Mount Vernon News
 
 
Kristen Bobanich, left, and Anna Wolford work on Feebee, Centerburg’s entry in the 2013 robotics competition.
Kristen Bobanich, left, and Anna Wolford work on Feebee, Centerburg’s entry in the 2013 robotics competition. (Photo by Pamela Schehl) View Image

By Mount Vernon News
March 23, 2013 8:50 am EDT

 

CENTERBURG — The Red Plague, Centerburg’s robotics club, is back and will take part today in the Cincinnati Regional FIRST robotics competition.

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This year’s challenge involves launching Frisbees into goals of varying point levels. Bonus points are earned if the robot can also climb a tower at the end of the competition round.

Veteran roboticist Kristen Bobanich said one of the tricky parts of this year’s robotics challenge is that the Red Plague lost [through graduation] a lot of important team members. “We have a younger team this year, and we’ve had to recruit a lot of people and learn to work with each other.”

Club advisor Scott Trumble said the graduation of some team members who started the club four years ago has allowed younger members of the 20-person team to step up and become leaders.

“They’ve stepped up to the challenge and have done well,” he said.

Hannah Hebenthal, a freshman, is a first-year member. Her mother, Janine, is a team mentor and two of her older siblings have been on the team. “I really enjoy it,” she said. “It’s a lot of fun. I get to meet new people and I get to learn things I otherwise wouldn’t get to learn. I’m on the programming team. I wouldn’t have had any other way to learn programming. I really enjoy doing it.”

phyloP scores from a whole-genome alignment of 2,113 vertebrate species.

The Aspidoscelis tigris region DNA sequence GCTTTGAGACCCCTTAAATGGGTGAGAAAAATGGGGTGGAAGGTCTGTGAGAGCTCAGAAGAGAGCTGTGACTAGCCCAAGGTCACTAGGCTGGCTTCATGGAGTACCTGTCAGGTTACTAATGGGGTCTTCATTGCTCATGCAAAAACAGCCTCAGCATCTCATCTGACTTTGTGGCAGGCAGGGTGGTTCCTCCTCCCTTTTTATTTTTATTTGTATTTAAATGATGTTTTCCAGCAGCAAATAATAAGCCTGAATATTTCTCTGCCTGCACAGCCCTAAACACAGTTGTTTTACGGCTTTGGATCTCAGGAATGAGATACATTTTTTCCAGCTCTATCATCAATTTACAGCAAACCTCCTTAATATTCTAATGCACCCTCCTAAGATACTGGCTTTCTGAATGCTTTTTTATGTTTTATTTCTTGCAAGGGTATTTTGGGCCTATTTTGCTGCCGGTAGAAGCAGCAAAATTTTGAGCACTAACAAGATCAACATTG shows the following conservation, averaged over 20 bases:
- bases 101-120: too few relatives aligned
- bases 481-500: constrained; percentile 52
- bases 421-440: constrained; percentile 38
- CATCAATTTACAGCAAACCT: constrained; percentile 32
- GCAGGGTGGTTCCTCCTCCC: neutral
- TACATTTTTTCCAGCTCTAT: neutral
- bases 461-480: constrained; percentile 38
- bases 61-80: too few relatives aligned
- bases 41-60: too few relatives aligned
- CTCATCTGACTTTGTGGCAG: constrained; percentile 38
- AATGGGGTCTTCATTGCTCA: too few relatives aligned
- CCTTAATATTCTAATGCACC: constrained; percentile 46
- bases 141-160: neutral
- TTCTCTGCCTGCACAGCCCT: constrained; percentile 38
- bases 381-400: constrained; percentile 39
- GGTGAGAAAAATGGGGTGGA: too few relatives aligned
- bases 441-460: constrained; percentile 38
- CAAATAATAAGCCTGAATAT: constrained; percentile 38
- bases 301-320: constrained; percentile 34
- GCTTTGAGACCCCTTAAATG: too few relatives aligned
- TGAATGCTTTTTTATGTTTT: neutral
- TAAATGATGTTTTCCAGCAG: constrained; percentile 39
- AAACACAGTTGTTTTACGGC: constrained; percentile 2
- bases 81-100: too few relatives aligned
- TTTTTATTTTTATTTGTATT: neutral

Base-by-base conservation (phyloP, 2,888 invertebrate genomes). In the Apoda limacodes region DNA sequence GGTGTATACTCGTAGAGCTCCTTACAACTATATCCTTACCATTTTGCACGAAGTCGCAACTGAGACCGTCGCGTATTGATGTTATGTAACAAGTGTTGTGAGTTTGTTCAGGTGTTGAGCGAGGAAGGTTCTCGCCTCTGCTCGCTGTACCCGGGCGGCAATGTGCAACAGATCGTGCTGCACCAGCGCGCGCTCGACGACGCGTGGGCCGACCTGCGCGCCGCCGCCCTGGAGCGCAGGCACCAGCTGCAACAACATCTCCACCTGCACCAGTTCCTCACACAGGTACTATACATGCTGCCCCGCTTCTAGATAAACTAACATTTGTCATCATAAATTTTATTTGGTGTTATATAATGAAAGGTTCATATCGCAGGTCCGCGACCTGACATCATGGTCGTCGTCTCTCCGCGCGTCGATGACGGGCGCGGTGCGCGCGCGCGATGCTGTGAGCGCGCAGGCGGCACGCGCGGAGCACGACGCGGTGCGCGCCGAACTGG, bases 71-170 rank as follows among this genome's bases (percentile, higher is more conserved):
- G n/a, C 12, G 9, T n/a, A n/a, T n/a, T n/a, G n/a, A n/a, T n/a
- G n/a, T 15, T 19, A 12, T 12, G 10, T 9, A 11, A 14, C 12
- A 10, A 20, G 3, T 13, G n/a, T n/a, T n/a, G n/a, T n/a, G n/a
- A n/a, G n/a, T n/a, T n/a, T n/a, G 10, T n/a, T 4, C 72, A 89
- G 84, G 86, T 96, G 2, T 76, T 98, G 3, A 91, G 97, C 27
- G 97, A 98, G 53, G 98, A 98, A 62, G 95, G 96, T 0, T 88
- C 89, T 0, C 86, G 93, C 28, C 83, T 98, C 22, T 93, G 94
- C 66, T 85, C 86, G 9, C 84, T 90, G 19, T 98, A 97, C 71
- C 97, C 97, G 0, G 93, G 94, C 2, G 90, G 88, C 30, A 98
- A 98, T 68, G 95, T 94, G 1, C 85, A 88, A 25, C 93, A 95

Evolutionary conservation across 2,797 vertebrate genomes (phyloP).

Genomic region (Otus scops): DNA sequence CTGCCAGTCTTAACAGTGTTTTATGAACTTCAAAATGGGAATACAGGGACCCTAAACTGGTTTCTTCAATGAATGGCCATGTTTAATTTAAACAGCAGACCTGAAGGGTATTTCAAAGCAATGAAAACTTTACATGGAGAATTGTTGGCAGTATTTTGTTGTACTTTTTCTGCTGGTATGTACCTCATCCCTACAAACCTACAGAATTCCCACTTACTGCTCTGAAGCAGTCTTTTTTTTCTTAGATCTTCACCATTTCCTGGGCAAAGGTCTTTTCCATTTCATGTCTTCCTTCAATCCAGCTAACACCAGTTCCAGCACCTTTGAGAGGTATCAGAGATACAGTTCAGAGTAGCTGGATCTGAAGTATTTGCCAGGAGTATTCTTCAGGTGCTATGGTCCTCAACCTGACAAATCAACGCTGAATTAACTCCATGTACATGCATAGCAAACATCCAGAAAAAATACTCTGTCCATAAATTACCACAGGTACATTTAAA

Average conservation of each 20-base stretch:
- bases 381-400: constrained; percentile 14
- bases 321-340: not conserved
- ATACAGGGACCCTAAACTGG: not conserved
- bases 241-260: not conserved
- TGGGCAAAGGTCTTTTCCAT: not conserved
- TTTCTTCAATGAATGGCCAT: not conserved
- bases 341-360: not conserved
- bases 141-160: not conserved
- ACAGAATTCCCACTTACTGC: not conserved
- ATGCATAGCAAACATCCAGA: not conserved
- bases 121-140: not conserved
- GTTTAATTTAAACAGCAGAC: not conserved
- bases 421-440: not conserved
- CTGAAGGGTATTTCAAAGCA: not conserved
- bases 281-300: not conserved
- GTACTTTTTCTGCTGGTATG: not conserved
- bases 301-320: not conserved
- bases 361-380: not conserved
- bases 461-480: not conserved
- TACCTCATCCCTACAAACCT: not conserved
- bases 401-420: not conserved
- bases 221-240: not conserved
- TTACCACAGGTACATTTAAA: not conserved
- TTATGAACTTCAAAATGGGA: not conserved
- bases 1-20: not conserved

The programming is important. Everything is set up the right way. “You have to make sure that it’s plugged in the right way on the robot,” Hebenthal said. “You have to make sure that what the robot operators have is what you [the programmer] have.”

Besides the hardware and software, competition means developing a relationship with the other teams. During competition, said Trumble, an alliance of three teams competes against another alliance of three teams, and it is necessary to keep track of everything and what the other teams are doing.

“Another team’s configuration, or how they’ve chosen to play the game, might not be the best match for your alliance,” he said. “The team members have to keep track so they can tell the operators, ‘these are what the ones against you do or don’t do,’ and ‘this is what the kids in your alliance do.’ They have to quickly make a plan to play that match together.”

“We have a terrific group of students again this year,” Janine Hebenthal said. “We have dedicated adult volunteers and we are thankful that Ariel has sponsored us this year for the first time.”


Contact Pamela Schehl
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